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(Reuters) - The Oakland Raiders, St Louis Rams and San Diego Chargers all submitted applications to relocate their franchises to the Los Angeles area by the start of next season, the National Football League (NFL) said in a statement on Monday.
"The applications will be reviewed this week by league staff and three league committees that will meet in New York on Wednesday and Thursday -- the Los Angeles Opportunities, Stadium, and Finance committees," the NFL statement said.
"The applications will be presented for consideration at next week's league meeting in Houston on Tuesday and Wednesday.
"The relocation of a franchise requires the affirmative vote of three-quarters of the NFL clubs (24 out of 32)."
Monday was the first day organizations were eligible to petition the league, as required by the NFL Policy and Procedures for Proposed Franchise Relocations.
The Chargers, who have long sought a new stadium in San Diego, released a statement offering their reasons for planning a switch to Los Angeles.
"We have tried for more than 14 years, through nine separate proposals and seven different mayors, to create a world-class stadium experience for fans in San Diego," the Chargers, who spent their inaugural season in Los Angeles in 1960, said.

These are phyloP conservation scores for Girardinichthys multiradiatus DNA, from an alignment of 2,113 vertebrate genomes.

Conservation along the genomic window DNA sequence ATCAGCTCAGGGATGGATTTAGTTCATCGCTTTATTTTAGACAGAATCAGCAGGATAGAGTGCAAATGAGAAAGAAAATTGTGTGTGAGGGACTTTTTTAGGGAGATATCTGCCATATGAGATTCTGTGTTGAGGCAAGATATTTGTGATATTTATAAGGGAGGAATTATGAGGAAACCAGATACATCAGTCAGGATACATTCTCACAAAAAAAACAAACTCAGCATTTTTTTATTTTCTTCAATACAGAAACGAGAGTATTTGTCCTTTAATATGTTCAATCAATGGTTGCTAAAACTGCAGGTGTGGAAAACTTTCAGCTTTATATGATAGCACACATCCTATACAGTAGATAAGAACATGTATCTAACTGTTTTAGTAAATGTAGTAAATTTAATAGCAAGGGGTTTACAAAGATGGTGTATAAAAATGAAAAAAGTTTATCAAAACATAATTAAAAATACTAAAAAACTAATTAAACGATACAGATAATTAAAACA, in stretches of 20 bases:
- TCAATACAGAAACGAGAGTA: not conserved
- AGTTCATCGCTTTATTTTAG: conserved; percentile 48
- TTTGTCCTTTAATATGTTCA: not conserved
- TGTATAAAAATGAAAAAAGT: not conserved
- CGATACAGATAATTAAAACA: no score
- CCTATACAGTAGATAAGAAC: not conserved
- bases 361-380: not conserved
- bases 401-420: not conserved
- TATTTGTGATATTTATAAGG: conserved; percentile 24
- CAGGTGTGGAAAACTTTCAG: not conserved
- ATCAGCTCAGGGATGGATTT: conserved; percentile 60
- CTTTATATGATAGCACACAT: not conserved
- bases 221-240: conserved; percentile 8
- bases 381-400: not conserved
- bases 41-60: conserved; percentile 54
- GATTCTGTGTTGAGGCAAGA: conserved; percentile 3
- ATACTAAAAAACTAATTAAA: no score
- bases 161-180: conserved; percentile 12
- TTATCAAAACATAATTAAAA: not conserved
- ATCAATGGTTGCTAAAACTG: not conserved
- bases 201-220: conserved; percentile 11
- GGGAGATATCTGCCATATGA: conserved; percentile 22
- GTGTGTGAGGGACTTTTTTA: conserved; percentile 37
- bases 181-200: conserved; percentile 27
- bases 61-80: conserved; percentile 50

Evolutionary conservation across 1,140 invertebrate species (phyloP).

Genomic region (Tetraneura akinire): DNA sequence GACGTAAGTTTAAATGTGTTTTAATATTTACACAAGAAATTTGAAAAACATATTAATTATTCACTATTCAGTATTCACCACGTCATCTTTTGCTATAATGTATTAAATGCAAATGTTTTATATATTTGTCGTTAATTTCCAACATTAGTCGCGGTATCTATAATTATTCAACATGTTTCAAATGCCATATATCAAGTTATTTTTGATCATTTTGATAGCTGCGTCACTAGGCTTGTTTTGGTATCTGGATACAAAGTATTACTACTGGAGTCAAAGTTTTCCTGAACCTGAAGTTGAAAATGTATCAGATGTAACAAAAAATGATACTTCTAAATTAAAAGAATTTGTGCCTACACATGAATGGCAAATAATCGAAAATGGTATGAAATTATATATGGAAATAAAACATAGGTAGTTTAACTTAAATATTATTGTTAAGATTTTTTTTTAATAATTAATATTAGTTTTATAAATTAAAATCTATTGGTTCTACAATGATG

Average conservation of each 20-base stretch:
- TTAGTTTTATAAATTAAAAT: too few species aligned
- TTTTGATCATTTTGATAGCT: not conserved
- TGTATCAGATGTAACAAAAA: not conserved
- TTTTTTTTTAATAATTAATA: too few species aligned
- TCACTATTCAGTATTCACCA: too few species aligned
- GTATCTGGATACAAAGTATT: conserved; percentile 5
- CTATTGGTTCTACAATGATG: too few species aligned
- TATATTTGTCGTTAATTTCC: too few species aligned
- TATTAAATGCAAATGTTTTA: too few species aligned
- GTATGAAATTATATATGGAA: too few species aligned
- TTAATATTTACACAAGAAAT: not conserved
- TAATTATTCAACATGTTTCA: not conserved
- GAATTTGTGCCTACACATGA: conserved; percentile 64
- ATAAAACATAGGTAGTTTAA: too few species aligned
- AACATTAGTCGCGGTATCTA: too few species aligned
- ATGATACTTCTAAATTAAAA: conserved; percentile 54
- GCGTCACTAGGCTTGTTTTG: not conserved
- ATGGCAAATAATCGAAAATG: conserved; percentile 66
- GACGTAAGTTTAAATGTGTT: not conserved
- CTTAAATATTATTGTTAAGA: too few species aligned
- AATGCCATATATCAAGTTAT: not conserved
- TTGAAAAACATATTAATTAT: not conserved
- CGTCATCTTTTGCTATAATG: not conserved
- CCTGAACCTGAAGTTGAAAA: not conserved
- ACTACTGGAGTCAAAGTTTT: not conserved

"Despite these efforts, there is still no certain, actionable solution to the stadium problem. We are sad to have reached this point."
The Rams and Raiders also issued statements. "The St Louis Rams informed the National Football League today that the Rams propose to relocate to the greater Los Angeles metropolitan area. The relocation would be effective for the 2016 NFL League Year," said the Rams, who were previously based in the Los Angeles area from 1946 to 1994. "In accordance with the relocation policies, the Oakland Raiders submitted a relocation package to the NFL. The matter is now in the hands of the NFL's owners," the Raiders added.
The three teams have all suffered from a lack of fan interest in their respective bases and have failed to field a team considered a regular Super Bowl contender. The Rams, who moved to St Louis in 1995, finished the 2015 season bottom of the average attendance statistics on 52,402 spectators per game.
Oakland, who also left Los Angeles in 1995, was third from last, while San Diego was also in the bottom half.
The Rams have not made the postseason since 2004, the Raiders' last trip was in 2002 and the Chargers punched a playoff ticket in 2013 but were the worst among the trio this past season, finishing 4-12.
Reporting by Steve Keating in Toronto and Jahmal Corner in Los Angeles; Editing by John O'Brien